Here’s a little secret about me: I’m a slow reader. Mmmhmm. Your friend Kath, lover of reading and freelance writing, is a slow reader. I’m also easily distracted. So with those two things working against me I often default to reading short stories or “quick reads.” But the following four reads were game changers for me this summer. Each of them entertained just about everything I needed in a book:

Something suspenseful and brilliantly woven.

Something realistic and eye-opening.

Something historic and triumphant.

Something local and delicious.


Edge…of…my…SEAT, y’all! Recently, when Sean and I were browsing an airport bookstore on our layover while heading back to Tulsa, I saw this book sitting front and center. I had heard lots of buzz about The Girl on the Train since quickly climbing the New York Times Best Sellers list. I don’t often read thrillers, but as this story takes place in England (and because I’m part-Brit) everything in me pleaded to buy it. After I bought it, Sean and I took our seats in the terminal, I began reading…and I don’t remember much of my surroundings from that point on because I was completely sucked into the story.

So the book follows the perspectives of three women who are all simultaneously conflicted, yet strangely connected, in different ways. You hear their narrations throughout the story which sheds insight and also adds juuuust the right amount of confusion, leaving you wanting to read more and more. Brilliantly written. Plenty of shocking moments. I often cringed at times….so…there’s my warning. It’s just the right amount of suspense, action, and pace of character development.

In only a few days I read the whole thing cover to cover. I wanted to read another book – immediately! It felt great to be a bookworm again; reading at a reasonable pace with the rest of the world and casually denying any mobile device or TV show to keep me entertained.

Highly recommended if you like a good suspense story…paired with a British backdrop. Lord help me if it becomes a movie – I’ll be the first one in the theatre to see it!

2. GIG

“Americans talk about their jobs.”

GigThis book exposes the stories of American jobs told very honestly in an interview setting. My degree was in Sociology, so this book is right down my alley. I adore learning about different perspectives, especially when each one highlights the variety of career paths that Americans can wander into. Some jobs are socially admired. Others…not so much. Either way, this book allows us to get the answers without asking the awkward questions; those answers are all right there for us to absorb.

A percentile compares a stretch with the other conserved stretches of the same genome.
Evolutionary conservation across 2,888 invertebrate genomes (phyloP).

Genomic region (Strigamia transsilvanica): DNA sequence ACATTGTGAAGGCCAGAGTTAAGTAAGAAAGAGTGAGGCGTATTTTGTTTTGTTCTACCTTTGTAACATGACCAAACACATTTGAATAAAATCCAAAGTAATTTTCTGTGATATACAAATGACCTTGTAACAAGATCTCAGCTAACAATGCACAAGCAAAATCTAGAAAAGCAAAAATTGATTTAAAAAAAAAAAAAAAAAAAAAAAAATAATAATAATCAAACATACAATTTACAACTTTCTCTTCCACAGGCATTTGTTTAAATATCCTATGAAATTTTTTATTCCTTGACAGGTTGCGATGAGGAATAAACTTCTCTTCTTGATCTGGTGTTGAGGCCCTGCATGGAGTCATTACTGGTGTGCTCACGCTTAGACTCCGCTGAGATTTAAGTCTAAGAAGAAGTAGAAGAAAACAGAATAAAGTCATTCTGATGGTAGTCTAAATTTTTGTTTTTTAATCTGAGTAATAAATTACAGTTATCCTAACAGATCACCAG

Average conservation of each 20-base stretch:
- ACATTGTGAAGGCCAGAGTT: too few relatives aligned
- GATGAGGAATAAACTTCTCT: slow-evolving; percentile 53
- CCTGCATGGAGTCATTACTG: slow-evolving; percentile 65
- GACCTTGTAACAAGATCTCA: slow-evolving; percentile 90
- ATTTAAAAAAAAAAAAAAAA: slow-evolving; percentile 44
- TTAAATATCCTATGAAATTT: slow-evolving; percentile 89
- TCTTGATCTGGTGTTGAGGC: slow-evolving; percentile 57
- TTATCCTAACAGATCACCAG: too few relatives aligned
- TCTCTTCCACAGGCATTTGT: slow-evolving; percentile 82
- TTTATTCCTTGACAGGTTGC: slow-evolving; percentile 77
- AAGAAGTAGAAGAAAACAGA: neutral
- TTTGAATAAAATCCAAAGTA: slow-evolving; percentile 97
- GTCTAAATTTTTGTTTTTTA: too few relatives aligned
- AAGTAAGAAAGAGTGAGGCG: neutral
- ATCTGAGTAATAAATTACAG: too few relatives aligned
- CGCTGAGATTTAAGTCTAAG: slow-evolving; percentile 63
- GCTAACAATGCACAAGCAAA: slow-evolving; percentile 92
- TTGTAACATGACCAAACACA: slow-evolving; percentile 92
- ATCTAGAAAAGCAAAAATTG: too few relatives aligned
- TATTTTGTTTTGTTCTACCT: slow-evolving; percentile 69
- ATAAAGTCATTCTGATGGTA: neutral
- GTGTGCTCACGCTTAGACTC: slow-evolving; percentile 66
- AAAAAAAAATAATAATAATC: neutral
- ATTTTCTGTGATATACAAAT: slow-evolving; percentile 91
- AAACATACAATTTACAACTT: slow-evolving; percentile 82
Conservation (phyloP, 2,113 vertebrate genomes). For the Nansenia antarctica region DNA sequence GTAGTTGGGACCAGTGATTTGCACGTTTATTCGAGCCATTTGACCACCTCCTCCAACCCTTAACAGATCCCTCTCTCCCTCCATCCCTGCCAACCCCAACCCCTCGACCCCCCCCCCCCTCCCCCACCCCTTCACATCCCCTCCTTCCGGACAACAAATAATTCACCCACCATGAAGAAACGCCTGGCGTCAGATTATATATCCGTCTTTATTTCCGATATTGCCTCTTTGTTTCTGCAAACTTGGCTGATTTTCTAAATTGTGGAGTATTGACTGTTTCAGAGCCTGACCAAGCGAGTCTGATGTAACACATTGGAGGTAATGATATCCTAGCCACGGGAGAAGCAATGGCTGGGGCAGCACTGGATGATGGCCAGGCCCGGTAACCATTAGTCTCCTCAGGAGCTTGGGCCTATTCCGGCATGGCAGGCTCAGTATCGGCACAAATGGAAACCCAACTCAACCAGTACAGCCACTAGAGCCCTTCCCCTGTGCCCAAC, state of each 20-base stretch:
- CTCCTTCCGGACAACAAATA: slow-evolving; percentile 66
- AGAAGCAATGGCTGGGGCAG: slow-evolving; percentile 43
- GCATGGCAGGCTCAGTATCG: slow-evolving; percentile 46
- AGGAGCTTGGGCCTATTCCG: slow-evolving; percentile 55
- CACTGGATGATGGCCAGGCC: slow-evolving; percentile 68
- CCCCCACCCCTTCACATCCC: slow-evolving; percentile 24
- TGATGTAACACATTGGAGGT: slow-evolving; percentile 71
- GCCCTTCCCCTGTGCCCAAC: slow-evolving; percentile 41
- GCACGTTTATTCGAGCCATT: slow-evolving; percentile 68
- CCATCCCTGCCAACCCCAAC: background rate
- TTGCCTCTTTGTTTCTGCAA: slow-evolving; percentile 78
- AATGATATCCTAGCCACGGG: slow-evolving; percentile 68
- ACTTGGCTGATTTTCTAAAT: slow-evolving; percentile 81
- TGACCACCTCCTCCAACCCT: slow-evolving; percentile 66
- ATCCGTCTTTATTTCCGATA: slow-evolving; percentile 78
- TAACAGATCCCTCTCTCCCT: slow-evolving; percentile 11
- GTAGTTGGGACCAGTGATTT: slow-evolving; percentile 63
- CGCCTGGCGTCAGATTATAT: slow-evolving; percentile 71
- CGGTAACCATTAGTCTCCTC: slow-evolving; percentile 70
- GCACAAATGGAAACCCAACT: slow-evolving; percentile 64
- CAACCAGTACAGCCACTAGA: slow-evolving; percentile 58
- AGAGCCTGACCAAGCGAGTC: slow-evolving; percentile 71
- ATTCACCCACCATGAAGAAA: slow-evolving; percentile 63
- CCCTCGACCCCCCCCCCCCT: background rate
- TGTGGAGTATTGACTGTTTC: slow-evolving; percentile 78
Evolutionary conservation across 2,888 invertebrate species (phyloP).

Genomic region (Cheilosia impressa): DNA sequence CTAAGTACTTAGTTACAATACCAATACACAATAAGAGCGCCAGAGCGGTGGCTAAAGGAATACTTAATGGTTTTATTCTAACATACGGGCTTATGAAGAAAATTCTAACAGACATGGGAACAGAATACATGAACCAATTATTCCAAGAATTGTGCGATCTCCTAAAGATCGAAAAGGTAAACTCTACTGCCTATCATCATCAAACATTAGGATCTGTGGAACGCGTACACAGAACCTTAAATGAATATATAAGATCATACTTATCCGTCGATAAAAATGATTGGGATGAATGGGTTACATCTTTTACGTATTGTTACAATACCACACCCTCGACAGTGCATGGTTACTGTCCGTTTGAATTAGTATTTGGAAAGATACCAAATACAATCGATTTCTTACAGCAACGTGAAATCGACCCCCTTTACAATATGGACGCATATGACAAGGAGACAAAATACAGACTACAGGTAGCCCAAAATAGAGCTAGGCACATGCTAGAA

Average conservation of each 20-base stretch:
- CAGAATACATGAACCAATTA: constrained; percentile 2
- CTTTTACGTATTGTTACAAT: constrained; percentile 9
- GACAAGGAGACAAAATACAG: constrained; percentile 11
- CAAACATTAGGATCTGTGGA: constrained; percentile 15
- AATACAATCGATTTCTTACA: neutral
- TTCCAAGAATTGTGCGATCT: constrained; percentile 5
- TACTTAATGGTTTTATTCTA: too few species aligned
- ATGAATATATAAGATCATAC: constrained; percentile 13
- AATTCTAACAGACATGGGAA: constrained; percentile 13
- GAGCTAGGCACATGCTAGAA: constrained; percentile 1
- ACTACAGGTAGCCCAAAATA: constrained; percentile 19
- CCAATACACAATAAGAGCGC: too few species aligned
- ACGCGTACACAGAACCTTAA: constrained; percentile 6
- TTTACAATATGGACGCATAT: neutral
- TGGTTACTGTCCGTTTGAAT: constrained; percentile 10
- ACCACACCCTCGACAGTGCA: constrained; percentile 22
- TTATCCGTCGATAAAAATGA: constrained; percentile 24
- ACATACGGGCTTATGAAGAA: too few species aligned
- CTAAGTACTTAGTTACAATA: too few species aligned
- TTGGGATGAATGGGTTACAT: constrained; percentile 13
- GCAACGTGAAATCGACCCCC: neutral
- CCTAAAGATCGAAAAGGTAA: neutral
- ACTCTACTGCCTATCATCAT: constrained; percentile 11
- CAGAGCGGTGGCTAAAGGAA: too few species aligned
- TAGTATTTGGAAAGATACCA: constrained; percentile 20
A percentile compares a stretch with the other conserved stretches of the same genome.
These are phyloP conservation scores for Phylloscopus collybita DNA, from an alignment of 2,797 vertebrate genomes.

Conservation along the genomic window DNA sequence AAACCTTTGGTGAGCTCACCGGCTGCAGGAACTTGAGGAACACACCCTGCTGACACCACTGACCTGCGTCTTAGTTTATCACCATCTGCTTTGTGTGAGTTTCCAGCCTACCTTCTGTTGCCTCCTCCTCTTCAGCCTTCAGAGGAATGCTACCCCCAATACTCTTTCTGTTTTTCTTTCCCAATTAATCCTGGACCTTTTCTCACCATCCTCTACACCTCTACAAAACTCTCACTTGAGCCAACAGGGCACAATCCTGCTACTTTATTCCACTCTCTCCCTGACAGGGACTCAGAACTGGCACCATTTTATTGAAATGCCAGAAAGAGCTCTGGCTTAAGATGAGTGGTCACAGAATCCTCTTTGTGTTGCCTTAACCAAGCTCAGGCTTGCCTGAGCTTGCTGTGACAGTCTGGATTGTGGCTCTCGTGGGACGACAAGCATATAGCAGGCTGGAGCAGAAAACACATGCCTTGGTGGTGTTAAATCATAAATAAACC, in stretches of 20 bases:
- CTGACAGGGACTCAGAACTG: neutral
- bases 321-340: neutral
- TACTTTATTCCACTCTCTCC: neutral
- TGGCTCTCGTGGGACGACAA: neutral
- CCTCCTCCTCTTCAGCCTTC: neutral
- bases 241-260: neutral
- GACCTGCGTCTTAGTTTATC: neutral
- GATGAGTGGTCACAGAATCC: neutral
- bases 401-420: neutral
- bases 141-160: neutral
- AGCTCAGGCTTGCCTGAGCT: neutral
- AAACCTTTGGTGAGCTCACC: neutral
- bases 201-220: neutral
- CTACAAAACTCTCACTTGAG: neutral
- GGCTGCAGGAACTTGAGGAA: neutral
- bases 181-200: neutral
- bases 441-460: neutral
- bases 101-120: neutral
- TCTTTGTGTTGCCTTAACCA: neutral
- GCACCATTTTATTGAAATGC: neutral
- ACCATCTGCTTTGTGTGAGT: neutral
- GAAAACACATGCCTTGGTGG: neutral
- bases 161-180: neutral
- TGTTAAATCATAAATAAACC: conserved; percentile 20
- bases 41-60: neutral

It’s kind of like attending the coolest dinner or cocktail party you could imagine where all of the guests make up a crazy range of lifestyles and careers…and you get to learn all about what it means to them. Jobs like…

Software Engineer. Hat Saleswoman. Produce Stand Owner. Television Guest Coordinator. High School Math Teacher. Professional Hockey Player. Carnival Worker. Prison Guard. Political Fundraiser. Palm Reader. Crime Scene Cleaner. Anchorwoman. Advertising Executive. Campground Maintenance Worker. U.S. Congressman. Casting Director. Dog Trainer.

…and those are just a few of the jobs listed. Go buy it. Read the stories all at once or just sporadically when you’re in the mood.

You’re welcome 😉


BITB“Nine Americans and their Epic Quest for Gold in the 1936 Berlin Olympics”

I have to admit – I’ve only just started this one, but it has made me miss rowing more than ever. I rowed competitively for 8 beautiful years, and so far every single page in this book has taken hold of that place in my heart that will forever belong to the sport of rowing.